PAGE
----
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Resistive RAM

Memory utilizing resistive hysteresis


ReRAM (also known as RRAM) works by changing the resistance of materials. An electric current is applied to a material, changing the resistance of that material. The resistance state can then be measured. This principle is called ‘memrister’ and relies on the principle of hysteresis. Its invention is attributed to Hewlett Packard Senior Fellow R. Stanley Williams at HP Labs who used a bi-level titanium dioxide thin-film to store the resistance. However the memristor was first postulated in a seminal 1971 paper in the IEEE Transactions on Circuit Theory by professor Leon Chua at the University of California. JPL published article in 1990 titled “Solid-state thin-film memistor for electronic neural networks.” This paper reports on a tungsten-oxide-based, nonvolatile, electrically reprogrammable, variable resistance device as an analog synaptic memory connection for electronic neural networks.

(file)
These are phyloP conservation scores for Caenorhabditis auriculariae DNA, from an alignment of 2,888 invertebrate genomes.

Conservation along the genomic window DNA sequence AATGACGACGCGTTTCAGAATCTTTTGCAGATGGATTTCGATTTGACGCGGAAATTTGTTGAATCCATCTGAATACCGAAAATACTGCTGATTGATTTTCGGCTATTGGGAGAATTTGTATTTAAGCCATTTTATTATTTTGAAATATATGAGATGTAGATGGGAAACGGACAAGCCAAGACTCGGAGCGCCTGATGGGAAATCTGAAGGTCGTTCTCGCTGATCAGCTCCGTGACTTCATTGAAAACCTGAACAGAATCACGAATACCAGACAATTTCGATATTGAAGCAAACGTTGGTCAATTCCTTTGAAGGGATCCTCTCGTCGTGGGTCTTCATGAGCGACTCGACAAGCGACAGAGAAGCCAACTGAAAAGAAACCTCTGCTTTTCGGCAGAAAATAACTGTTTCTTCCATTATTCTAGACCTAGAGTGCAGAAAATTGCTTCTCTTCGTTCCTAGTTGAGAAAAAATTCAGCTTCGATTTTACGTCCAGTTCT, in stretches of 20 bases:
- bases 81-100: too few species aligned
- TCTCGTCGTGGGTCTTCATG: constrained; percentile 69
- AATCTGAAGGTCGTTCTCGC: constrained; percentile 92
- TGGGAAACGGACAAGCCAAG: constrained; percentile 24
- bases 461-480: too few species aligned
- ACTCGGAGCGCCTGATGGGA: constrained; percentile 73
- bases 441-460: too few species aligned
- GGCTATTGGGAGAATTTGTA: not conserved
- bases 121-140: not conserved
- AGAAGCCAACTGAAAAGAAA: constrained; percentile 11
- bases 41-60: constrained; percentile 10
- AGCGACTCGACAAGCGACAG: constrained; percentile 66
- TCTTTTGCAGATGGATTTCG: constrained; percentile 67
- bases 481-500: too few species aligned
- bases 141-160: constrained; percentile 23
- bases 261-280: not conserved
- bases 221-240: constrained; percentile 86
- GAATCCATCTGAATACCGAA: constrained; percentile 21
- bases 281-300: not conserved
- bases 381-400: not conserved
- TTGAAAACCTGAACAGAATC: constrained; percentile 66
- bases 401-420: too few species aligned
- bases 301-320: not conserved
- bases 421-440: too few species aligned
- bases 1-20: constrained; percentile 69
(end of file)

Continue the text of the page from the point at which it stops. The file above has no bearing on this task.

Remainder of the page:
Work is still ongoing to find appropriate materials and measuring the resistance state of the cells. This technology promises to be smaller than flash and to have overcome endurance issues. It also has much faster write speeds, comparable even to DRAM.

Memristor Networks

Advances in Non-volatile Memory and Storage Technology (Woodhead Publishing Series in Electronic and Optical Materials)

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